|Grow Your Own Wiring|
|Written by Mike James|
|Saturday, 12 October 2013|
A simple slime mould can be used to create living wiring between conventional electronic components. Its big problem is that it tends to go on growing and occasionally makes some additional connection but if you cut the main wire - it self-repairs.
The Unconventional Computing Center and the group working under Andrew Adamatzky have produced some interesting uses of the slime mould Physarum polycephalum in the past, but this one sounds as though it just about could find a use.
Slime mould is a very simple organism but it can produce protoplasmic tubes which it uses to move fluids from place to place. What has been discovered is that these tubes can conduct electricity; they can work at reasonable voltages and transfer enough current to light an LED. The resistance is about 800 ohms per cm but it varies a lot.
How do you get the slime mould to wire things up as you want?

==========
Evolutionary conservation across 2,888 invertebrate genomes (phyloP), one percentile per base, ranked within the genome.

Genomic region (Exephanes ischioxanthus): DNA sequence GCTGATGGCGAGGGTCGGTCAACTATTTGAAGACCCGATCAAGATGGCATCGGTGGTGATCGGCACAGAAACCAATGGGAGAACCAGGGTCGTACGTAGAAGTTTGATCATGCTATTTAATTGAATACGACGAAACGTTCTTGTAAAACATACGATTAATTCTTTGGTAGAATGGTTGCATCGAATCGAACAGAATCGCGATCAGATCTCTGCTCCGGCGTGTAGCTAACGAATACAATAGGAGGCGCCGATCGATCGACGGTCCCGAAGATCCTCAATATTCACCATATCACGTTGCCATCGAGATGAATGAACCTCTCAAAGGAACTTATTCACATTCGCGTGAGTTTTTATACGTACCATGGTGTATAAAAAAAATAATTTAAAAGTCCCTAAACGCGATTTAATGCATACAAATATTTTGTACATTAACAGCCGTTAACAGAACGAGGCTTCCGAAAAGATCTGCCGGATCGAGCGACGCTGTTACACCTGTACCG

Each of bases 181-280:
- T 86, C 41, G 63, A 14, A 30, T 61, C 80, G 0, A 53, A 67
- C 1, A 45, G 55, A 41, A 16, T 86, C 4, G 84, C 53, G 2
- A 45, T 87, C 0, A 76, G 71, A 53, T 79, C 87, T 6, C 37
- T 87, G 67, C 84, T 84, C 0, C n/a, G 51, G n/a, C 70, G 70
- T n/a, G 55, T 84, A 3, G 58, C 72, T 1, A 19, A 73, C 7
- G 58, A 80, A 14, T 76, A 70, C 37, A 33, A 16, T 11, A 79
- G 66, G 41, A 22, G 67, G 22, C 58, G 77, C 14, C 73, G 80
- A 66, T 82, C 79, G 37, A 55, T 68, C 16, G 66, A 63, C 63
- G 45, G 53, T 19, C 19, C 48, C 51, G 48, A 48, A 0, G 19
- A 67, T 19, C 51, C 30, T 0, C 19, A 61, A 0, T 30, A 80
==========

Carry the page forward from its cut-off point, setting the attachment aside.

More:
Easy you put tasty snacks on the pins you want to connect and put something it doesn't like around anything you want to keep it away from. Given time the slime mould will grow a protoplasmic tube to connect the pins. To refine the steering you can also use electric fields.
Once connected the protoplasmic tubes will self-repair if they are cut with a knife. The protoplasmic tubes can even be grown on standard circuit boards. To improve their insulation they can be sprayed with a silicone oil - so this is still silicon-based electronics.
However, to quote from the paper reporting the results:
"Using living protoplasmic tubes as wires suffers from few disadvantages. Physarum is always in motion and newly developed protoplasmic tubes can interfere with existing tube-wires."
Given that the tubes die after a few days it is suggested that perhaps it would be better to use dead tubes treated with a compound that keeps them conductive.
As the paper concludes:
"Results presented will be used in future designs of self-growing wetware circuits and devices, and integration of slime mould electronics into unconventional bio-hybrid systems."
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|Last Updated ( Saturday, 12 October 2013 )|